New Edition: I Can Problem Solve for Preschool and Kindergarten

Research Press is excited to announce the release of the new edition of I Can Problem Solve: An Interpersonal Cognitive Problem-Solving Program – Preschool and Kindergarten (Third Edition).

Dr. Myrna B. Shure with co-author Stephanie Colvin-Roy revised and updated the new third edition that now combines the preschool and kindergarten curriculum. I Can Problem Solve (ICPS) is an evidence-based, cognitive approach that teaches children how to think – not what to think – in ways that help them learn to resolve interpersonal problems that arise with peers and adults. That approach, and how it applies to ICPS, is explained in more detail in this third, new edition.

Also introduced in this new edition are ways that ICPS is relevant to updated developmental priorities: Social and Emotional Learning, Executive Function, Early Literacy, and Academic Readiness.

In highlighting the updates to the new edition, co-author Stephanie Colvin-Roy, says “The lessons get kids up and moving a little bit more. There’s some more role play. It’s making the activities a little bit more relevant to today’s youth.”

This program is a revision of a curriculum originally designed in 1971. Developed by Dr. Myrna B. Shure for three age groups and supported by 25 years of meticulous research, ICPS is proven to prevent and reduce early high-risk behaviors such as impulsivity and social withdrawal, and to promote prosocial behaviors such as concern for others and positive peer relationships.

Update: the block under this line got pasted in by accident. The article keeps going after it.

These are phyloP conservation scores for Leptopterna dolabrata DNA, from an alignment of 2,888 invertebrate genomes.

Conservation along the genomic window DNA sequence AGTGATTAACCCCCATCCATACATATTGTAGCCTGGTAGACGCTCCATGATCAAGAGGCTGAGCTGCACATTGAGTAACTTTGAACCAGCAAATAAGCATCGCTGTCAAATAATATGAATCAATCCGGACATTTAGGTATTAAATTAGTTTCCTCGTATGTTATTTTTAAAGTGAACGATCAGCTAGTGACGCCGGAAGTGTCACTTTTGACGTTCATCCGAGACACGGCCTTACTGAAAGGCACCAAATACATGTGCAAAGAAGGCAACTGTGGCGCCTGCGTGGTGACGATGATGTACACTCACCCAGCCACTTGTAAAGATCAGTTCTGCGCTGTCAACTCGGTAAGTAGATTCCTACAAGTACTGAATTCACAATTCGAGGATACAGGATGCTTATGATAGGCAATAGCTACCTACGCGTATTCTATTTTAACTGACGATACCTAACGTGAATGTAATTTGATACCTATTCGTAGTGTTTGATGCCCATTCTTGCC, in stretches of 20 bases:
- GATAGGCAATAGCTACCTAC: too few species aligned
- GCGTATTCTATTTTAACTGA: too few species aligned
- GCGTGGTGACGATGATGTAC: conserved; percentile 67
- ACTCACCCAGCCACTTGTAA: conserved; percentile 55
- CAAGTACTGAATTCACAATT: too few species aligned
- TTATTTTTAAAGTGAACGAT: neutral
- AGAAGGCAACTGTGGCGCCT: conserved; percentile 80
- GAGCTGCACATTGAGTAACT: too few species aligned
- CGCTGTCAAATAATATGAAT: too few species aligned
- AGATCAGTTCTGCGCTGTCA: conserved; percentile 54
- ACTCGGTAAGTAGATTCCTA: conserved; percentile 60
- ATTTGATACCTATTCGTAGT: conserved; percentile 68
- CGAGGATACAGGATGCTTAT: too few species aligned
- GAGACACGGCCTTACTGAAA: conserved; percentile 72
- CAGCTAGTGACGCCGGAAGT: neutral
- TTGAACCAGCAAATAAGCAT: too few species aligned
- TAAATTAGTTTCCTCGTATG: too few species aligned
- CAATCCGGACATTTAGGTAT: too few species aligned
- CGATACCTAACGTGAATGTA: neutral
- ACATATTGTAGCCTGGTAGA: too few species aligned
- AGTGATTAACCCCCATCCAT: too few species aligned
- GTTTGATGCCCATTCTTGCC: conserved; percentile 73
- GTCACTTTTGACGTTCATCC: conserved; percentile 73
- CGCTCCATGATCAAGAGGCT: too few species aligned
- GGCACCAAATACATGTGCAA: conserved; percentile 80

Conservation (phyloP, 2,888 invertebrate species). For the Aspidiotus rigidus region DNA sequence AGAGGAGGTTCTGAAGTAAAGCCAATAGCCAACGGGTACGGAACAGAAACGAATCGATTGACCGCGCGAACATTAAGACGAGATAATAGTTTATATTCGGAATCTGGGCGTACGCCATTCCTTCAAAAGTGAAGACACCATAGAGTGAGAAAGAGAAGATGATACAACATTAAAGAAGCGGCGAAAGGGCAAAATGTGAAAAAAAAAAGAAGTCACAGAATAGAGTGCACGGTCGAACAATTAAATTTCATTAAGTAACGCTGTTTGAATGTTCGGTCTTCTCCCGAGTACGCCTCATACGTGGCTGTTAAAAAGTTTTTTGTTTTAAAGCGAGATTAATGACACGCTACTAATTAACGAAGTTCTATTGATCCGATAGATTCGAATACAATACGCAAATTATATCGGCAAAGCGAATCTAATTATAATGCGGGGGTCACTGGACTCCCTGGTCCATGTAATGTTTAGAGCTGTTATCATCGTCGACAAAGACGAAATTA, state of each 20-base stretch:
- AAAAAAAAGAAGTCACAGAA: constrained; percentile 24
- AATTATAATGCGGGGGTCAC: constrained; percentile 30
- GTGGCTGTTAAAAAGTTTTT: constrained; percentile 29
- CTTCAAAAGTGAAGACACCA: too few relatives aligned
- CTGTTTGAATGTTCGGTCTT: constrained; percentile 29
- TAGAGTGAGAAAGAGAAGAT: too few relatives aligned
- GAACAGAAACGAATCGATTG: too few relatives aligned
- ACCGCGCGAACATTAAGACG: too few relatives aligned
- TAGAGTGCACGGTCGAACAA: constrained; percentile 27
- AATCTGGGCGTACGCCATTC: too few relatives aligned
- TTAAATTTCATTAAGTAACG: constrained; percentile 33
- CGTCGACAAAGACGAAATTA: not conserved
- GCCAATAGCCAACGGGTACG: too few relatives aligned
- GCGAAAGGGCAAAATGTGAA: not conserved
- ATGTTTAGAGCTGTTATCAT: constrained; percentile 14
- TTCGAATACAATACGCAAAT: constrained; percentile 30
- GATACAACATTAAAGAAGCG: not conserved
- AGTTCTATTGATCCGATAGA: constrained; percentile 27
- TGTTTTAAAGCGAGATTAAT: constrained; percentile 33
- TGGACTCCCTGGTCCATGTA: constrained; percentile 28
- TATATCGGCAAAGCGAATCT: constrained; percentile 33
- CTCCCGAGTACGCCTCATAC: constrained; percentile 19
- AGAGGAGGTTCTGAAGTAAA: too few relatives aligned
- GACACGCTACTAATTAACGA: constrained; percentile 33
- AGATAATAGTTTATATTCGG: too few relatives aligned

The impact of ICPS is effective in part because of two unique elements of the program, from which the thinking styles are derived. The first is a series of vocabulary words, which Shure calls “ICPS Word Pairs.” These pairs include IS–NOT, SAME–DIFFERENT, and MIGHT–MAYBE.  The second unique feature of the curriculum is what Shure coined “ICPS Dialoguing”— applied in real-life conflict and other problem situations. Instead of being told what and what not to do and why, the child actively participates in the conversation and learns to think for himself what and what not to do and why.

In praising I Can Problem Solve (ICPS), Dr. Maurice J. Elias author, professor and the director of clinical training in the Department of Psychology, Rutgers University, states “For counselors this is a resource that will be welcomed by teachers and young children, whether for classroom or small group use. There is absolutely no better SEL program for this age group than ICPS.”

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